It wasn’t that long ago that I was a road-warrior, traveling 75 percent of the work week. In the business travel environment, you’re bound to connect with other road-warriors. Whether it’s over a meal or during a layover, you often find yourself sharing the tricks of the trade. Now that I’m not traveling as much, I don’t find myself discussing packing tips or how to negotiate an upgrade with as much frequency. What I do share with fellow business professionals though, is how to maximize their personal travel benefits while traveling for business.

While there are tricks to boosting personal travel rewards, they often come at the employer’s expense. And some may think, “well, why not?” From the road warrior’s perspective: doesn’t the employer owe them for their time? Doesn’t the employer realize how much revenue their road-warriors create for them? Despite an employer’s investment in a positive corporate culture and benefits to encourage their travelers’ satisfaction, some road-warriors still feel entitled to more. Loyalty points are an easy way to make them feel repaid. Take, for example, direct bookings with hotels. If you book on a hotel chain’s app, a $129/night standard room may be $159/night. While the cost difference is only $30, the reward difference for the business traveler is an extra 5,000 bonus points.

What about airlines? A business traveler may book their ticket on a low-cost carrier where bags are included, and it appears they’re trying to watch the company’s bottom line. But did anyone catch that the ticket was booked at the highest-priced tier for $200 more? The difference for the business traveler is that they’ve just gotten double miles, priority status, and their companion pass in sight. If that same business traveler is on the road every week, buying tickets based on their rewards rather than cost, that $200 extra per ticket, quickly becomes $800/month and $10,400/year. Were a company to have a team of 10 road-warriors with the same buying practices as their perk-seeking colleague, the company could potentially accrue $104,000 in lost costs each year.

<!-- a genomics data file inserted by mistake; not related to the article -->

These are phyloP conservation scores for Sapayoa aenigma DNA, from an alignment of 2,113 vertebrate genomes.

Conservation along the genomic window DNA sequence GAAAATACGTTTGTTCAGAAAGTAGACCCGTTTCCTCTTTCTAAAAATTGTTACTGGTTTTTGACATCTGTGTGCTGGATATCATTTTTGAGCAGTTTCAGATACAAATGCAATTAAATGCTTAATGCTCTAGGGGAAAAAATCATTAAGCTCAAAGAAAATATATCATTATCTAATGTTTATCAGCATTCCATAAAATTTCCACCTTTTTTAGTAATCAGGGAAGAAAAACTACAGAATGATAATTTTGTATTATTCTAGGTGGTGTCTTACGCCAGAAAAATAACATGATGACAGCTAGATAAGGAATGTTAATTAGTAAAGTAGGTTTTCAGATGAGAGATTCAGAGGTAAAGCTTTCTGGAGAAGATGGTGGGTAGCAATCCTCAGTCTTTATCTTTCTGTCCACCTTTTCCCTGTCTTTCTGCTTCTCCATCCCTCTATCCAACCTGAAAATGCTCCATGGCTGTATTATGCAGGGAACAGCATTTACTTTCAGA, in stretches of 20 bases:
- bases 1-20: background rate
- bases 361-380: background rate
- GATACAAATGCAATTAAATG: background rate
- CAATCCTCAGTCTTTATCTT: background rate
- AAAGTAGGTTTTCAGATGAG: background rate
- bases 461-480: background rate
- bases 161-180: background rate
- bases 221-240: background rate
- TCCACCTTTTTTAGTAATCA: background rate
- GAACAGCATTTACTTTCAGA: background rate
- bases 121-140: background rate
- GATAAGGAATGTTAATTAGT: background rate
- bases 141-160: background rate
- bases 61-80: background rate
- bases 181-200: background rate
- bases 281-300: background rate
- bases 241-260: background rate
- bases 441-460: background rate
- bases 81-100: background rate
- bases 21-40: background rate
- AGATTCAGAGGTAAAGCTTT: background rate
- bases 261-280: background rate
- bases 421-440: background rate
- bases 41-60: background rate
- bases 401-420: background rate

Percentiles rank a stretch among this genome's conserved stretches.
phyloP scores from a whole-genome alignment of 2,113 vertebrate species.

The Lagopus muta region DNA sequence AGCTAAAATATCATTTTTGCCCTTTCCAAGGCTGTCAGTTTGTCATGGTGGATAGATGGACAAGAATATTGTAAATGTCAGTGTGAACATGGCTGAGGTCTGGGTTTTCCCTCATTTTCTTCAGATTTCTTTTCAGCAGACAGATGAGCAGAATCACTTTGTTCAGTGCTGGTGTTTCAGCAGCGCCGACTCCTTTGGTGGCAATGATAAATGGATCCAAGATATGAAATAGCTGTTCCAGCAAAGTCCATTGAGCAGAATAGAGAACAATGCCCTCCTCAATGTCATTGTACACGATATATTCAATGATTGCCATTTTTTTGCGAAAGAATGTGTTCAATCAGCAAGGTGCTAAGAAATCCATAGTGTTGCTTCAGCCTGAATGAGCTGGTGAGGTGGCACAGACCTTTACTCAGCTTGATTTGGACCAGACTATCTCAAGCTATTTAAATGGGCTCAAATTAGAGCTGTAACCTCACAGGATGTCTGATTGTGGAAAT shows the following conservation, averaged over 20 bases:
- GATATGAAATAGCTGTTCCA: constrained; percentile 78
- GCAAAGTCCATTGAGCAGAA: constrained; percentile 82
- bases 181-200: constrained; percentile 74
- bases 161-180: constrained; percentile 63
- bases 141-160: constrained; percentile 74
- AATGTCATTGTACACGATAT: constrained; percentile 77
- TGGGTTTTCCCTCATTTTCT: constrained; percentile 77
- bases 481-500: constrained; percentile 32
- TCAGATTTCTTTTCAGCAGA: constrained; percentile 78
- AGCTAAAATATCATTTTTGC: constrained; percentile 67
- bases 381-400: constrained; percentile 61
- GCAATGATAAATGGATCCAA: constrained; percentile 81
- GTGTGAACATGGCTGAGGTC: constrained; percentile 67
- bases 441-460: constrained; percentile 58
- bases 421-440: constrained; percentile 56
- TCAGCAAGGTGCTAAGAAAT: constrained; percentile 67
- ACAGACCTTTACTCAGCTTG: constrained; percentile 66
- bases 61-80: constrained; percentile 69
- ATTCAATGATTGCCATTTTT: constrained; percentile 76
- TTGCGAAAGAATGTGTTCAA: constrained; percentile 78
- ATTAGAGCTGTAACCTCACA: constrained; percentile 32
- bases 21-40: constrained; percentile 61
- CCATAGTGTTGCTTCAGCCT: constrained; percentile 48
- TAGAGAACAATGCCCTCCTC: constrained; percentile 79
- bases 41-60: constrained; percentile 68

As you can see, the balancing act between taking care of the people who take care of your business, while also making sure that their travel expenses don’t come with detriment to the bottom line, can be delicate. While it is certainly understandable for a business traveler to want compensation for their time and energy, the downside is that they often don’t see the repercussions until those costs are added up. The reality is that it’s not just a few extra perks here and there, but can lead to hundreds of thousands of dollars in losses for the business.

If you’re trying to figure out how to balance costs and traveler rewards, it may be beneficial to consider a managed travel program. As a corporate travel management agency, we encourage companies to allow their travelers to accrue the loyalty points they deserve at a cost that makes sense, and we show you how. By outlining your travel policy and creating stop gaps, unruly spending can be taken under control and business travelers can still be rewarded. Christopherson Business Travel’s cost-saving solutions and consultative account management helps do just that. Interested in learning more about how to control corporate travel expenses? Contact us to talk to one of our experienced business travel experts.

Kevin Schembri

Kevin Schembri

Kevin has been building corporate partnerships for over 12 years. He is a member of the Rocky Mountain Business Association. When he’s not consulting companies, you can find him enjoying the crisp mountain air in Steamboat, Colorado. Connect with Kevin on LinkedIn and Twitter.

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